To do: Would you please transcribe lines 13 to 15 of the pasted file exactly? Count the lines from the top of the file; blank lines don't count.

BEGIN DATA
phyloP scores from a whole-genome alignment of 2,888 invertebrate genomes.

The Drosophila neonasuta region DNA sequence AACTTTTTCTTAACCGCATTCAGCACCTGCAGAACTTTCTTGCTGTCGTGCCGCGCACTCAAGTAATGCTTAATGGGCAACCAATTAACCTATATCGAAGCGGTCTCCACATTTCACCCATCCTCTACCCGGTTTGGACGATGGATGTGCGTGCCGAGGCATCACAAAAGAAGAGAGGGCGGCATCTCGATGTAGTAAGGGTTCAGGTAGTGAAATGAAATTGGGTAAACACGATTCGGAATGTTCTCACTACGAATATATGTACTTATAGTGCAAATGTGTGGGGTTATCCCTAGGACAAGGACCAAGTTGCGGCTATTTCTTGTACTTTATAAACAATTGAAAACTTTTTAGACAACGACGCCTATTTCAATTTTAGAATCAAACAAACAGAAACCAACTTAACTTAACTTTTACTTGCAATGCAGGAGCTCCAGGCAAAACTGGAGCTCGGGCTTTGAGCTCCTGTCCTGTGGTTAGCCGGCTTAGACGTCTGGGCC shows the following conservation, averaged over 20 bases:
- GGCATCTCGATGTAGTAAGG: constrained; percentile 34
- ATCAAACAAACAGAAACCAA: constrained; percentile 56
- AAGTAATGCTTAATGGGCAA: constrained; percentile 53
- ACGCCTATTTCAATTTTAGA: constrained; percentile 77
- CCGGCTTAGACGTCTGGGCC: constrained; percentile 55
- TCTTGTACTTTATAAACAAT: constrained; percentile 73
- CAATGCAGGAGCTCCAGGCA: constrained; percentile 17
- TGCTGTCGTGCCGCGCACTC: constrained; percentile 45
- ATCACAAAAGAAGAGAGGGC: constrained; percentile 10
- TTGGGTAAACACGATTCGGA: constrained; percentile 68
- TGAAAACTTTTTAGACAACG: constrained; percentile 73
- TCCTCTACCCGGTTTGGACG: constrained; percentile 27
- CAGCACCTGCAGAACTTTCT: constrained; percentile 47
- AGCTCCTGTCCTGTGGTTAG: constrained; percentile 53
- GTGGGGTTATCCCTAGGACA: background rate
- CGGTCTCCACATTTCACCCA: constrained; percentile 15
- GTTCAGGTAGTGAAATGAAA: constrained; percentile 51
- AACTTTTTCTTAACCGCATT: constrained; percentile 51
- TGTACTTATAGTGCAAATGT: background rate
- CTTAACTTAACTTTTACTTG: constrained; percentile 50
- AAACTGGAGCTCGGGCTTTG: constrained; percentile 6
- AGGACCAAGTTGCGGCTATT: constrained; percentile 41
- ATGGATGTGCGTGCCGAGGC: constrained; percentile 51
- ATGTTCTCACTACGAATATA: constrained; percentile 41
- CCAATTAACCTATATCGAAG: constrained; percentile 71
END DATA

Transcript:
- TGAAAACTTTTTAGACAACG: constrained; percentile 73
- TCCTCTACCCGGTTTGGACG: constrained; percentile 27
- CAGCACCTGCAGAACTTTCT: constrained; percentile 47